The story of Rabbi Karasick’s decision to leave the rabbinate — or at least the pulpit rabbinate, because he always retained the core identity of rabbi as teacher of Torah — is a quintessentially modern one. In his memoir, he writes about how he was torn between the pulls of two different kinds of lives, how his wife, whom he obviously adored, longed to go back home, how his father-in-law wanted him to join the family business, and about how he knew that he had much to contribute to both worlds.
He makes clear in the memoir that he wondered about what would have happened had he made the other choice.
His son Mark knows that decision firsthand; he also is a rabbi but chose to leave the professional rabbinate for the business world. “I can identify with his decision a little bit,” he said. “You think, ‘How much could you accomplish in a small town of a start-up community?’ and you’re working 24/7. But you can’t do the same things when you have a business life. As a volunteer, you can make a tremendous contribution, but it always gnaws at you.
“But he could look back at an extraordinary career helping the klal,” the community.
Joseph Karasick had to face a YU tribunal when he decided to leave the rabbinate; it was a hard-fought decision, but he was given the right to go and still retain his ties to the school and the Orthodox world.
Dr. Belkin, one of the panel members, “voted no,” Mark Karasick said. “He said, ‘We invested so much in him! How can we let him go?’ But Rabbi Soloveitchik also was on the panel, “and he said, ‘Let him go,’ Mark Karasick said. “‘He will contribute in other ways.’ And he did. He did things as a layman that he couldn’t have done as a rabbi.”
The vote was two to one.
When Rabbi Karasick writes in his memoir about his work in the family business, Wakmann Watch Co. — whose presidency he assumed about seven years after returning to New York — it’s also with great passion. It was a fascinating business to be in. During the war, the company’s timepieces provided the precision that the war effort demanded. That’s why the British took such good care of him. They needed his work. Once the war was over, watches continued to become more and more complicated and also more and more accurate; Wakmann Watch stayed on top of those trends for many years, until the move away from extraordinarily detailed, miniscule mechanics and into computerization changed it too much.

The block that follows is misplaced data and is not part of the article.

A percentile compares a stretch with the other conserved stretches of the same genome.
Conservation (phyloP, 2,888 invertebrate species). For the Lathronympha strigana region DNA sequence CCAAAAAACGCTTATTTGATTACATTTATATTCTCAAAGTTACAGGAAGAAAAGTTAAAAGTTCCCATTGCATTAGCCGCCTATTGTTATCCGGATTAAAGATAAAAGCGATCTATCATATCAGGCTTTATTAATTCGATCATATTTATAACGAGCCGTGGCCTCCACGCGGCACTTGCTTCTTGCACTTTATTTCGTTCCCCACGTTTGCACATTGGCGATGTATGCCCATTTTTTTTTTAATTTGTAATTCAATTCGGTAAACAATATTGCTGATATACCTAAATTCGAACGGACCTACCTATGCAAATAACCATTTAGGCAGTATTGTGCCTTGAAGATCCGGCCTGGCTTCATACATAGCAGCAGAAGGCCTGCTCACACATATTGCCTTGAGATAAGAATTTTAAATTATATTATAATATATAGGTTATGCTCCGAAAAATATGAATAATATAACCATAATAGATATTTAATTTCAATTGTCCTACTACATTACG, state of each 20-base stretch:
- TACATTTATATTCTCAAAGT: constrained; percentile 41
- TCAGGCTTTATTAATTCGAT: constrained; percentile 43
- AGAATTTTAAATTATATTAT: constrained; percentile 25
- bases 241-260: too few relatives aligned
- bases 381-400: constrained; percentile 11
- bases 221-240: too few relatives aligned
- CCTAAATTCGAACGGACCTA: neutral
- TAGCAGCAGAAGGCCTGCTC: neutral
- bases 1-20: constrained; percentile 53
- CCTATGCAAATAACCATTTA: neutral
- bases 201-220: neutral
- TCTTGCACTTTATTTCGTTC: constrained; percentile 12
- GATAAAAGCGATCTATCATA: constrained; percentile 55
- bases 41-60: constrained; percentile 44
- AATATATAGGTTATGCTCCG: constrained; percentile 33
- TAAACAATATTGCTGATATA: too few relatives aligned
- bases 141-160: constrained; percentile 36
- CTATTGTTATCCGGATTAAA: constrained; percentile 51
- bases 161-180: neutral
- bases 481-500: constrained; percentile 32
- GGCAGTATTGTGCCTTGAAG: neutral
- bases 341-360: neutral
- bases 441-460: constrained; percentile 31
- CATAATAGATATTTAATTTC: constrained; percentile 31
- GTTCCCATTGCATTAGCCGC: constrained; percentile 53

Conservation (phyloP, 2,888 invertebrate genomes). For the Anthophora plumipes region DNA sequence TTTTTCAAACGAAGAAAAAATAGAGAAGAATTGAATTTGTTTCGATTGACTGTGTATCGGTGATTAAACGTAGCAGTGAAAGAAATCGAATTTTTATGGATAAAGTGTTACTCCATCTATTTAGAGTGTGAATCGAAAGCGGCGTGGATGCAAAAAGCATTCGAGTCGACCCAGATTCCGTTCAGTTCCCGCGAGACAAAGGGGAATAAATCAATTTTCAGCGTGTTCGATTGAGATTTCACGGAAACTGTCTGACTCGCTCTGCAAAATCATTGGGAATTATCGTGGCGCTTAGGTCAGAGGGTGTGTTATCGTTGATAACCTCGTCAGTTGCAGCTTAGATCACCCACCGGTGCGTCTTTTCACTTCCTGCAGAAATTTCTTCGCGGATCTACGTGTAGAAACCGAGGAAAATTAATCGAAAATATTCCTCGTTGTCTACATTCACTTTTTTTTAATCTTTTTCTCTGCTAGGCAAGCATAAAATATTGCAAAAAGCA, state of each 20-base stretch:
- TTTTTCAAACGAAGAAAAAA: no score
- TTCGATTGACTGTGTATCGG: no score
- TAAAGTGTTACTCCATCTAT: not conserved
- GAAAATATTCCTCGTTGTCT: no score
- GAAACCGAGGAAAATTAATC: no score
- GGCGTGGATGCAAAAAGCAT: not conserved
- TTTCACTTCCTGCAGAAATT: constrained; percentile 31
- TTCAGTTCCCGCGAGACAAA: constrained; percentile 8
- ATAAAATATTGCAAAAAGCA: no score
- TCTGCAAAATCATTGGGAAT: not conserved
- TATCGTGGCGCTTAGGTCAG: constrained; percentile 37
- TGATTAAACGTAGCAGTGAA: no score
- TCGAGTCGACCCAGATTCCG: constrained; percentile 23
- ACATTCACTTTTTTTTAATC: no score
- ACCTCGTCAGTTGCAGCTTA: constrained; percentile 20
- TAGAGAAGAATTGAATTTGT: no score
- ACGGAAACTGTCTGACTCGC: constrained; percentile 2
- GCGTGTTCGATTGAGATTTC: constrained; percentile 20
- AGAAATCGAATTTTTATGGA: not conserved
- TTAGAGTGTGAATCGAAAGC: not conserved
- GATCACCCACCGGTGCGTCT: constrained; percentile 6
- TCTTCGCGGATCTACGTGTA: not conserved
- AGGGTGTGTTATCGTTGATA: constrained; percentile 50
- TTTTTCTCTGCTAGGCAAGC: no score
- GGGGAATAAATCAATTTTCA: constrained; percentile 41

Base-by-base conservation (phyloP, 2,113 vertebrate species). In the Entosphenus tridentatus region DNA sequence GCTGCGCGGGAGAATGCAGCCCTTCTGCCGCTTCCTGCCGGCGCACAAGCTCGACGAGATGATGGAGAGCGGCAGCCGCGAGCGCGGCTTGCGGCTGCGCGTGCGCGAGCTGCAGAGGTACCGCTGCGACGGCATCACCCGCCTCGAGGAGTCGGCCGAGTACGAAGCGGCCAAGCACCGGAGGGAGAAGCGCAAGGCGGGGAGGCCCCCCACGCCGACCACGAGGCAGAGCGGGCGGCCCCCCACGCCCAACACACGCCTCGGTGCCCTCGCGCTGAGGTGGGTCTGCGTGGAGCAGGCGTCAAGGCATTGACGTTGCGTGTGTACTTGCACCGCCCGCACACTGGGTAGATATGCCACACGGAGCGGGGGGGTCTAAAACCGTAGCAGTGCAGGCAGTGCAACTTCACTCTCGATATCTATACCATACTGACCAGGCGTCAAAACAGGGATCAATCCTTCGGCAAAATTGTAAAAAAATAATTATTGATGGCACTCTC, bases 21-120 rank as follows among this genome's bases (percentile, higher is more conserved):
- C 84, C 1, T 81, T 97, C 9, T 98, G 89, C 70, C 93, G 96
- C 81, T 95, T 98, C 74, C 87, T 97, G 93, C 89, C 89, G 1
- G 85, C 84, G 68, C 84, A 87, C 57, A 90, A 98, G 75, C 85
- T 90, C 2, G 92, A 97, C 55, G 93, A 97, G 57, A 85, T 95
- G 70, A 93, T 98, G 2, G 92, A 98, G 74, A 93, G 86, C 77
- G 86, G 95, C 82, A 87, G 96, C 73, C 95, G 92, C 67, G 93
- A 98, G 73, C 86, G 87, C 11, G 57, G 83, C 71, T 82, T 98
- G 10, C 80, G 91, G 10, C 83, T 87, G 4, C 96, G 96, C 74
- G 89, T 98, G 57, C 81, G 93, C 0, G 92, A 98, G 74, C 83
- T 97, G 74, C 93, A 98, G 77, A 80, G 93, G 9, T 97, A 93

During his many decades at Wakmann Watch, Rabbi Karasick traveled across North America and all over Europe, making contacts and friendships; those networks not only helped his business but also gave him access to the highest levels of Jewish leadership around the world.
As soon as he got back to New York, Rabbi Karasick started giving shiurim, classes, first at the Jewish Center, an imposing shul on the Upper West Side, and then in his apartment building on West End Avenue. “That went on for many decades,” Mark Karasick said. “At 98, my father was giving a class every Sunday through Thursday between mincha and maariv; he’d talk for 10 to 15 minutes on a halachic question. And he’d speak at least one out of four Shabbeses, and if they didn’t have someone at the last minute, my father could pull a speech out of his hat in a minute. His content was either text or from one of his teachers. And he also was creative; he could make his own hiddush; his own Torah.
“I can see him, every Friday night, falling asleep on the books he was using to prepare,” he added.
Joseph Karasick was instrumental in persuading his own great teacher, the Rav, Rabbi Soloveitchik, to divide his time between Brookline, Mass., where he lived, and New York, where he’d commute to teach. The two men spent a great deal of time together, and Rabbi Karasick acted as a gatekeeper for the Rav, his son said.
Once he returned to New York and began to live the life of a layman — albeit an extraordinarily well educated and well connected layman — Rabbi Karasick began his work as a lay leader at the Orthodox Union. He was its president from 1966 to 1972, and chaired its board from 1972 to 1978. In the role, and throughout the rest of his life, he worked to strengthen American Jewish Orthodoxy. He chose to use his hard-earned title, Rabbi, in that lay position, because it allowed him to talk to other leaders more directly. “When he was dealing with other rabbis — it could be the Lubavitcher rebbe or the chief rabbi of France of or Israel, the title gave him some gravitas,” Mark Karasick said. “He didn’t look at himself as meeting rabbi-to-rabbi, but having that title helped him.”
On the other hand, “he understood that he was a lay leader, and when he met with other lay leaders he didn’t look at himself as above them.”
Rabbi Karasick cared deeply about Jews around the world.